Kentucky lawmakers are headed into their 2022 budget session flush with cash – including an extra $3.4 billion for the state’s two-year spending plan – according to the Kentucky Center for Economic Policy, a think tank that’s calling for an end to years of budget austerity.
“The discussion around Kentucky’s budget typically focuses on how the state cannot afford adequate investments in schools, child welfare, public health, libraries and more,” KCEP said in a report Monday. “That narrative often excludes the impact of proliferating tax breaks on what we can afford.”
Due in large part to federal coronavirus funds, Kentucky’s General Fund receipts grew by 10.9% in fiscal year 2021 – the highest annual growth rate in more than a quarter-century, according to the center. Actual revenues exceeded the estimate by more than $1.1 billion. That’s the largest in Kentucky’s history.
Kentucky’s budget forecast anticipates an even larger surplus at the end of the current fiscal year, and the state also has $1.1 billion in unspent American Rescue Plan Act dollars it can spend on pandemic recovery and remediation.
However, despite the billions in federal funds that have flowed into the state, it won’t go very far without reining in the many tax breaks lawmakers in Frankfort have granted over the years, KCEP said. Many of them go to special interests, diverting revenue that could go to baseline services like schools, colleges, child care and human services providers, KCEP said.
“We’ve been cutting these vital services for far too long,” Jason Bailey, executive director of the Kentucky Center for Economic Policy, said in a news release. “With historic revenues, there is no excuse not to pay our teachers, social workers and other state employees what they deserve or to better fund the public services that make us educated, healthy and safe. The legislature can recommit to a thriving, prosperous commonwealth with this budget.”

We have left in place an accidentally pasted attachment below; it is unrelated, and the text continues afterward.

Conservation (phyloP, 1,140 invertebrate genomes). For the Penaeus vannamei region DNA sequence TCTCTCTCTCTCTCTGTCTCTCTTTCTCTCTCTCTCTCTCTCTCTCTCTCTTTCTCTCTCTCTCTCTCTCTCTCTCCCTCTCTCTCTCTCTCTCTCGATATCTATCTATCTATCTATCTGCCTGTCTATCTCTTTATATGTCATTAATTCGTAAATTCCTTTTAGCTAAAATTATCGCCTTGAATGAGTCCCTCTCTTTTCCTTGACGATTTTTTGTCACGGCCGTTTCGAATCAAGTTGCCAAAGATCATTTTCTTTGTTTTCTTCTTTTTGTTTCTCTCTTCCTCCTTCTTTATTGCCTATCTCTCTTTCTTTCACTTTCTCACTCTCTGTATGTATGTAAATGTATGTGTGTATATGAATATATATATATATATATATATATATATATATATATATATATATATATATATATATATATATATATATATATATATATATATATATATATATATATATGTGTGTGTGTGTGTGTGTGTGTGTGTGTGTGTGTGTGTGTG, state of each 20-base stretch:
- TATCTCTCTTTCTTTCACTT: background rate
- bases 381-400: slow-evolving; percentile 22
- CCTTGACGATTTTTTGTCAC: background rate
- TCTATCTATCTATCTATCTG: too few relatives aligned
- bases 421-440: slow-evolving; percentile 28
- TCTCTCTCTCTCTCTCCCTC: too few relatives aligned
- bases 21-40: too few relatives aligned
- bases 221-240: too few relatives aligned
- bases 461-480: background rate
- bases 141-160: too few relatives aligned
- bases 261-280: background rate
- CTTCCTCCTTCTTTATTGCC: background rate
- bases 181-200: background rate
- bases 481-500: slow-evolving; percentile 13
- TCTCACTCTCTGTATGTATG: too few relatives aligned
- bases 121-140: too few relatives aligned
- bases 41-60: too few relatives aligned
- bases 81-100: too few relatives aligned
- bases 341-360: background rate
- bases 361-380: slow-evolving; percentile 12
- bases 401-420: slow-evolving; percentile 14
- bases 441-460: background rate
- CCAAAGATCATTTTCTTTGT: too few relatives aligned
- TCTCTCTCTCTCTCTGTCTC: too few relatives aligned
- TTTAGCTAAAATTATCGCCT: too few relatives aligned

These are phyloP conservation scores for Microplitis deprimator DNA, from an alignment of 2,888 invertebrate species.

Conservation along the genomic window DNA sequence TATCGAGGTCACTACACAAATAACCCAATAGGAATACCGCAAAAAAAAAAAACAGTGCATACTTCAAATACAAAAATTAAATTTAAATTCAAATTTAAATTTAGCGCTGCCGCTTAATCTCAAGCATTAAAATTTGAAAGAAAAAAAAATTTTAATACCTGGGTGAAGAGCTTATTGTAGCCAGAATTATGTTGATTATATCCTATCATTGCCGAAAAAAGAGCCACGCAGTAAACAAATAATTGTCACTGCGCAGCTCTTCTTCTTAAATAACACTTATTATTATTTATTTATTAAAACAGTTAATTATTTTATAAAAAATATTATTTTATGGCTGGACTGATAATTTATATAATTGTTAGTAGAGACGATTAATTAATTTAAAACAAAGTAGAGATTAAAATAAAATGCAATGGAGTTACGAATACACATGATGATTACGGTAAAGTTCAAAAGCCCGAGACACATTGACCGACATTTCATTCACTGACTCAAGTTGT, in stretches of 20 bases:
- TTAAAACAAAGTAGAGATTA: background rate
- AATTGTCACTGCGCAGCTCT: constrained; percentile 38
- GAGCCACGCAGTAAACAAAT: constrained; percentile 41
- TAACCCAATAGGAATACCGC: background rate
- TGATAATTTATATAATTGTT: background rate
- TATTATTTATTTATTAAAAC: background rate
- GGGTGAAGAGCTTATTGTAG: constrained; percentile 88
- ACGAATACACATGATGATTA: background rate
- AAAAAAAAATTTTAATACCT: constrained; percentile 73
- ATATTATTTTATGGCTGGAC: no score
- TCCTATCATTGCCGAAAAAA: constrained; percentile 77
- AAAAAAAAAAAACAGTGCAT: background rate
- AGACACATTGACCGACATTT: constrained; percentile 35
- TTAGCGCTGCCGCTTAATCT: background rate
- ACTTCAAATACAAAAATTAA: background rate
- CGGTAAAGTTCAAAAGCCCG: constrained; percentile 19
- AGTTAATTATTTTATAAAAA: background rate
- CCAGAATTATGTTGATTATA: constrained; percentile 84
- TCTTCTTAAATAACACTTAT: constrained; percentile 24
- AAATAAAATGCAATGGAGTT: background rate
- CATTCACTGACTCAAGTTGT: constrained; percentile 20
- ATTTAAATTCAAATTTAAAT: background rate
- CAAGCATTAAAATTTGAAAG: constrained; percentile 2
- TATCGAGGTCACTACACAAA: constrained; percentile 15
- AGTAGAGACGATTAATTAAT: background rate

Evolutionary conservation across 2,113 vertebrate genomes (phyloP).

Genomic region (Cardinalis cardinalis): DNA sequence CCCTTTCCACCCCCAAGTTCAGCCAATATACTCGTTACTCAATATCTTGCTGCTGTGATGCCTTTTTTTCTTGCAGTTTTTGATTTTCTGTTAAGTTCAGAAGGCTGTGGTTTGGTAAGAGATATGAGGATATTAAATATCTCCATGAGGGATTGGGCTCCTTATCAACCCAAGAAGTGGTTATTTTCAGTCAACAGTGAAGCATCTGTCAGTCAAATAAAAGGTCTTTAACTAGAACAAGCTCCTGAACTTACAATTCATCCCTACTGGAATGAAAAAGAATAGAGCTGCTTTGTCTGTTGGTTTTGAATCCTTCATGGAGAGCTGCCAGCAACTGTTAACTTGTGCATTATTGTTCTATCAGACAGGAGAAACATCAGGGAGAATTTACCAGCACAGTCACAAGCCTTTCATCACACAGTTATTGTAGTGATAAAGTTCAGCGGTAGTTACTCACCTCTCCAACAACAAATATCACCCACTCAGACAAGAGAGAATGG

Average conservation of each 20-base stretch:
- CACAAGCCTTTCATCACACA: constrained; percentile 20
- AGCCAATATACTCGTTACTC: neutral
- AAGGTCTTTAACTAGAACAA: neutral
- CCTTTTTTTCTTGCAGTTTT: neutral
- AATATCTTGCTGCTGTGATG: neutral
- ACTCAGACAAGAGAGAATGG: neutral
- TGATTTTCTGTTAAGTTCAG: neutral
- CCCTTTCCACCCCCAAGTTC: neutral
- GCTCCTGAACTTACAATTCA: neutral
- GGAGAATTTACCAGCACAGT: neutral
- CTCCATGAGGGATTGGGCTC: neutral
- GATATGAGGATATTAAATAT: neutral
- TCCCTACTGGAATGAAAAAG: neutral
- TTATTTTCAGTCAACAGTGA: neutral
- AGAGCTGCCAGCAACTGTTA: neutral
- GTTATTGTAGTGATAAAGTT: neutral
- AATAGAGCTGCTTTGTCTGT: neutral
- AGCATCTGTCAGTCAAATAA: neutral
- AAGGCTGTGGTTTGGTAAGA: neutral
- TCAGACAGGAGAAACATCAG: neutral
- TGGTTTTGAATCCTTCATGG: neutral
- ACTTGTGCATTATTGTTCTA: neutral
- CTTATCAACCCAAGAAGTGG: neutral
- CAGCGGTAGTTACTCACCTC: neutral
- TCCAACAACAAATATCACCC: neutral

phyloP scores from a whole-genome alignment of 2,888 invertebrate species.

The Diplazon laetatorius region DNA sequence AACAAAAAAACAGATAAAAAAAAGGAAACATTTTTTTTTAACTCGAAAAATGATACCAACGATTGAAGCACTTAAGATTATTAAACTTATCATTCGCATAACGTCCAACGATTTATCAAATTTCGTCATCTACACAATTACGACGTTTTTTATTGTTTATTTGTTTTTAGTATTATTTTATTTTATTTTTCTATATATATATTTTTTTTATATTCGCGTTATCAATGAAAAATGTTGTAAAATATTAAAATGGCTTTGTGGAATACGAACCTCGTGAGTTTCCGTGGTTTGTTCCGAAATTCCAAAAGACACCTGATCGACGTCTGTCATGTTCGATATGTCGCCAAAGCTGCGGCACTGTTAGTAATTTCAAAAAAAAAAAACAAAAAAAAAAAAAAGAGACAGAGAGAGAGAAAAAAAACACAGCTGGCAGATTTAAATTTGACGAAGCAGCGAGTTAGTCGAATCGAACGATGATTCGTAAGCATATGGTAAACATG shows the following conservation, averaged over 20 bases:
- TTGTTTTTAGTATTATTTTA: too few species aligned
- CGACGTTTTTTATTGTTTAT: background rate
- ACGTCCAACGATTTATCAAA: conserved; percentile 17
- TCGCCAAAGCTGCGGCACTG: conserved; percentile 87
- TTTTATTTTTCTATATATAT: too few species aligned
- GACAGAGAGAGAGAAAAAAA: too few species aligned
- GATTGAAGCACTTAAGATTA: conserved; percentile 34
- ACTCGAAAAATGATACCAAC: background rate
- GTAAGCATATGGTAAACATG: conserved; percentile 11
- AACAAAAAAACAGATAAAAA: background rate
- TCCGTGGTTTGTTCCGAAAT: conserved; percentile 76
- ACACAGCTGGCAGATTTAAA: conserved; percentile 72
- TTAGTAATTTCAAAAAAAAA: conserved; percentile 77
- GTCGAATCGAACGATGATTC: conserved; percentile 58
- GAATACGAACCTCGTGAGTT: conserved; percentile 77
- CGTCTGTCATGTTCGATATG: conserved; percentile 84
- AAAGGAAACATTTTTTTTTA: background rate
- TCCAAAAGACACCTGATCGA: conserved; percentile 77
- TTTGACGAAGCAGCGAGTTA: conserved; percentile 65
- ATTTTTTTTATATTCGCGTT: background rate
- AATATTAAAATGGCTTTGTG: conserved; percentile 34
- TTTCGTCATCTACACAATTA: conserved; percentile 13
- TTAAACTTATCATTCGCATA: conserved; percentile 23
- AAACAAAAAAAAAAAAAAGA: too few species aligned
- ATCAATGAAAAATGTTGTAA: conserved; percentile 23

The center said that while the General Assembly kept spending last year mostly flat when it enacted a one-year state budget, at the same time it passed “more subsidies for corporations through a variety of tax breaks that will further erode the tax base in the future.”
The Kentucky Center for Economic Policy said they include an expansion of the film tax credit to $75 million starting in 2023, a significant increase in the cap on the historic preservation tax credit from $6 million to $100 million – including a special $6 million carve-out for the Seelbach Hotel in Louisville – and new credits for cryptocurrency mining companies.
The Office of the State Budget Director estimated the cost of these credits to be $161.5 million in fiscal year 2022 alone, KCEP said, with larger impacts expected in future years.
The state has also pledged up to $410 million of the surplus in subsidies for two battery production plants to be built by Ford and SK Innovation, KCEP said.
“Because of the way tax expenditures work, these programs receive priority funding over everything else that state government provides and pays for, including education, assistance for children and families and other important services,” the KCEP report said.
– The report can be read in full at kypolicy.org.
– Follow education reporter Aaron Mudd on Twitter @NewsByAaron or visit bgdailynews.com.